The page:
Tennis great Ken Rosewall has cautioned fans against getting over excited about Nick Kyrgios’s hot form at the Hopman Cup “social” event in Perth.
Rosewall can see Kyrgios again going deep at this month’s Australian Open, but is waiting until the temperamental youngster plays under genuine pressure before endorsing the 20-year-old’s apparent new and improved attitude.
After lurching from one controversy to the next in a rollercoaster 2015, Kyrgios insists he has matured and is fully focused on becoming a grand slam force.
The two-time major quarter-finalist has been true to his word in an impressive week at the Hopman Cup, the highlight a straight-sets defeat of world No.2 Andy Murray and subdued celebration.
Rosewall, who has the distinction of being both the youngest and oldest Australian Open men’s singles champion, says he has yet to see any great change in Kyrgios’s on-court conduct.
“He’s only played a bit of social tennis so far,” Rosewall said on Saturday.
“But I think he might have learnt his lesson so let’s hope things will be good from now on.”
Kyrgios and Tomic will both be seeded at Melbourne Park, ensuring they won’t strike a higher-ranked player until at least the third round and Rosewall believes Australia’s two biggest men’s hopes are well capable of a second-week charge.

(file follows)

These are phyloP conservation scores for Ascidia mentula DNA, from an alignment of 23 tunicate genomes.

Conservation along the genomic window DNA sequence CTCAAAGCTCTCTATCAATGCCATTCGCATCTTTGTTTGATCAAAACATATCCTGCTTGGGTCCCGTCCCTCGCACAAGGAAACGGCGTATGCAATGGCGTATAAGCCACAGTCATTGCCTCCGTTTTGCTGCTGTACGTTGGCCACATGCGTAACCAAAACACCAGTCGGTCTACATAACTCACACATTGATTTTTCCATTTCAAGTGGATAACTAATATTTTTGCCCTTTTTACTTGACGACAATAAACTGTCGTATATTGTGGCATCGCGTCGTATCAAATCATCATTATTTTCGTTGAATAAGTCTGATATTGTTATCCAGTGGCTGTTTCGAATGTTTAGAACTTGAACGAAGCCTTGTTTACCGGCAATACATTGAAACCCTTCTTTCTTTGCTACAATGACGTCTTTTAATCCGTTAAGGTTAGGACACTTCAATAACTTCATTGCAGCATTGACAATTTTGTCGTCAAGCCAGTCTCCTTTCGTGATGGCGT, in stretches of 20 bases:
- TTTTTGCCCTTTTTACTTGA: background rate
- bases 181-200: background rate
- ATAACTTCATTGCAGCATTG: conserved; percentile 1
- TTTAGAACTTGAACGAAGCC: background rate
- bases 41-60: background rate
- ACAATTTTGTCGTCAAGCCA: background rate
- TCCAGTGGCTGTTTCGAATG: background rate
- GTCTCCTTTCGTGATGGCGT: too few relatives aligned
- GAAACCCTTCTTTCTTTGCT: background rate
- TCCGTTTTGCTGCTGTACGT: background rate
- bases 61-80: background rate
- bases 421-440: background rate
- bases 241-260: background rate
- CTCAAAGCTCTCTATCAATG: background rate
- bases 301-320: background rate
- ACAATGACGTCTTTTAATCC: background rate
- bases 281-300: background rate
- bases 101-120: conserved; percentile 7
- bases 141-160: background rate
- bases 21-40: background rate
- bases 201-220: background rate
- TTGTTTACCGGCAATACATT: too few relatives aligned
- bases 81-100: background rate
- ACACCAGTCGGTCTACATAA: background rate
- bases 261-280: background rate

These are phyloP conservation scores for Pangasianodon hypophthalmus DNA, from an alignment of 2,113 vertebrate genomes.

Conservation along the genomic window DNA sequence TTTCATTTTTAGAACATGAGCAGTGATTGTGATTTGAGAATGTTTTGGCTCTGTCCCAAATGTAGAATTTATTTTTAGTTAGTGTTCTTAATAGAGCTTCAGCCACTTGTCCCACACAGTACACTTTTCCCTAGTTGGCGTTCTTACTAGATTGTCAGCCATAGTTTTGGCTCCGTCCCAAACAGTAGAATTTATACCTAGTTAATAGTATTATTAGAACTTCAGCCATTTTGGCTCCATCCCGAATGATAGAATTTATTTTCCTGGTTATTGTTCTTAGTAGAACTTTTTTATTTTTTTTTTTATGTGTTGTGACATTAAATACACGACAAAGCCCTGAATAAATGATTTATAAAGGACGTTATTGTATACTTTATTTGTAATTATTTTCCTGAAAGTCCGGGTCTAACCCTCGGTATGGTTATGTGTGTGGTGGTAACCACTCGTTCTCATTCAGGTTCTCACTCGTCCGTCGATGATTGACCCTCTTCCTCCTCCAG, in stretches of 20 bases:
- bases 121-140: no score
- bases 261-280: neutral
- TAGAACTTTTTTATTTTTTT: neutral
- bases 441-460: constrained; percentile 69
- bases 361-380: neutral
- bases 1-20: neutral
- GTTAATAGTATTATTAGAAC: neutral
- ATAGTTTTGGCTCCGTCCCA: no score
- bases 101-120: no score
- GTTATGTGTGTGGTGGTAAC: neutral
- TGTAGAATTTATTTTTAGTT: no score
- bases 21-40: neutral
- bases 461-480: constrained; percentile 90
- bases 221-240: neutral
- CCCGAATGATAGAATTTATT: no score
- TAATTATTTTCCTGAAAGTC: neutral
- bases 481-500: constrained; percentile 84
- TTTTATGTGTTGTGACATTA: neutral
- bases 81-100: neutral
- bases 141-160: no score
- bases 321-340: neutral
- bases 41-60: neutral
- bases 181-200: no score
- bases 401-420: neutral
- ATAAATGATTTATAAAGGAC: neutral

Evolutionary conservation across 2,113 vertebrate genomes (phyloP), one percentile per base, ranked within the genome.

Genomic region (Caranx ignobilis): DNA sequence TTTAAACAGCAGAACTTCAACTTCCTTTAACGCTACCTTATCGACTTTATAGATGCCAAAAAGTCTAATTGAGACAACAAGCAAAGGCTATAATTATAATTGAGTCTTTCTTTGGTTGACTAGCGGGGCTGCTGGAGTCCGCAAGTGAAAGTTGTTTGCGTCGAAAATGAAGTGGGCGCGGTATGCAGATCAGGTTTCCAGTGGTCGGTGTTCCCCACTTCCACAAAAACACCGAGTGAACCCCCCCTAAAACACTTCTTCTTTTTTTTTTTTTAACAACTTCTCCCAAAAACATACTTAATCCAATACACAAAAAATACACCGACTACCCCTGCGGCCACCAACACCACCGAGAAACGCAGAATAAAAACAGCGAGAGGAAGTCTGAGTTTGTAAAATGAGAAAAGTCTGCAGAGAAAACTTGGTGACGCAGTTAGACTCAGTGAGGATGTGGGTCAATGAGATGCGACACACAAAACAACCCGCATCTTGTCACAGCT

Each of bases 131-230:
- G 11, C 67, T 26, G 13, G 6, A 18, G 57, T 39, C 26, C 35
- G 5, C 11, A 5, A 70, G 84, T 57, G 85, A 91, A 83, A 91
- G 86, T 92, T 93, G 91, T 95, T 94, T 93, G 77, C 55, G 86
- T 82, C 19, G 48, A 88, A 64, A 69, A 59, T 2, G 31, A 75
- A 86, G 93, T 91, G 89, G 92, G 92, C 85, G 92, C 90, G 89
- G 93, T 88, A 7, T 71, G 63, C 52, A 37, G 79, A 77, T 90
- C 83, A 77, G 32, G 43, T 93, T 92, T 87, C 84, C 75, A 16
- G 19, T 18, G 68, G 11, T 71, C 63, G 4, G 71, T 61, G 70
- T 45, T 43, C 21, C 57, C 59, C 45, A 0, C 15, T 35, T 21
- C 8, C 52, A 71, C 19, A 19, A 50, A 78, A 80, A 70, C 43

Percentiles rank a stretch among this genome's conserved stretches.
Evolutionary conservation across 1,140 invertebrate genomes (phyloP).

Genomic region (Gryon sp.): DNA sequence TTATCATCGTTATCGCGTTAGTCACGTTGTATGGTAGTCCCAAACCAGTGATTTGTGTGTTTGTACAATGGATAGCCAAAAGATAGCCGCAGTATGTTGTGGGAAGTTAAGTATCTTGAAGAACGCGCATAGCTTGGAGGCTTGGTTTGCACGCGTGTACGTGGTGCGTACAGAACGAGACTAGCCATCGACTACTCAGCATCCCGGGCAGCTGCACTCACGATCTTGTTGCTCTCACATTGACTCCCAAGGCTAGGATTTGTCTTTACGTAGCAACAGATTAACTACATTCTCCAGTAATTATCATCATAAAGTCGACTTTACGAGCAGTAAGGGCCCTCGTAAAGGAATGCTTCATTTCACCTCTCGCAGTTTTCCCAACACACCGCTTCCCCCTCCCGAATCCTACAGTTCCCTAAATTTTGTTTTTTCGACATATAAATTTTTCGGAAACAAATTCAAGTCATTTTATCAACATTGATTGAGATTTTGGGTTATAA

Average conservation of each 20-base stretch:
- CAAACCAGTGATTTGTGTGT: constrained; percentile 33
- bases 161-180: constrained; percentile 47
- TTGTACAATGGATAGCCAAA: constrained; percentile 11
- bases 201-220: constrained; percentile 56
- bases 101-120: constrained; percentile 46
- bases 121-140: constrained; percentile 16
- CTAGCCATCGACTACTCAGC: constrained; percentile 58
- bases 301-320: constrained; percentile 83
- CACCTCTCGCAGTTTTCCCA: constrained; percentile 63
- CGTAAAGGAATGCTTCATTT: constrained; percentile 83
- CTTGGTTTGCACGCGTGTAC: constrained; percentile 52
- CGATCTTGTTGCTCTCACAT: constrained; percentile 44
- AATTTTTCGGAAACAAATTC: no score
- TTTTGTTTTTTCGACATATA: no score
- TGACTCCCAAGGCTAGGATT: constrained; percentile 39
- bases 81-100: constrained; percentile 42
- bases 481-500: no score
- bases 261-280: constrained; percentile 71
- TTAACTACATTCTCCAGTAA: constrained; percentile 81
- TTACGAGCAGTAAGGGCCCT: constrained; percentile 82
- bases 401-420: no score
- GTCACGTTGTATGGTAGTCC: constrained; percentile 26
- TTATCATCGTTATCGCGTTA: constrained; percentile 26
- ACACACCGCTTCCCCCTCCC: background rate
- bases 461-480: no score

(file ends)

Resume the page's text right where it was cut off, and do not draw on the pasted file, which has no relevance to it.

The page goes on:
“The more they win, the more confidence they get,” he said.
“That’s why Bernard has played so well in Brisbane – he’s had a fair bit of tennis – so it will be good to see how he goes in Sydney (this week).
“It’s good for Australian men’s tennis that there’s excitement around these younger guys coming up because I think they’ll feed off each other and try to improve their games.
“And obviously with Bernard playing well and Kyrgios playing well, it gives the other guys coming up behind them that advantage to feed off their success.”
Tomic, three years older than Kyrgios at 23, is set to climb to a fresh career-high of No.17 in the world next week following his run to the Brisbane International semi-finals.
“He’s more confident and I think he’s realised he needs to be more active on the court in reference to his movement,” Rosewall said of the Australian No.1.
“That was one of his drawbacks. But as he’s gotten a bit older, more experienced, I think he’s working harder around the court and that’s going to make him play better.”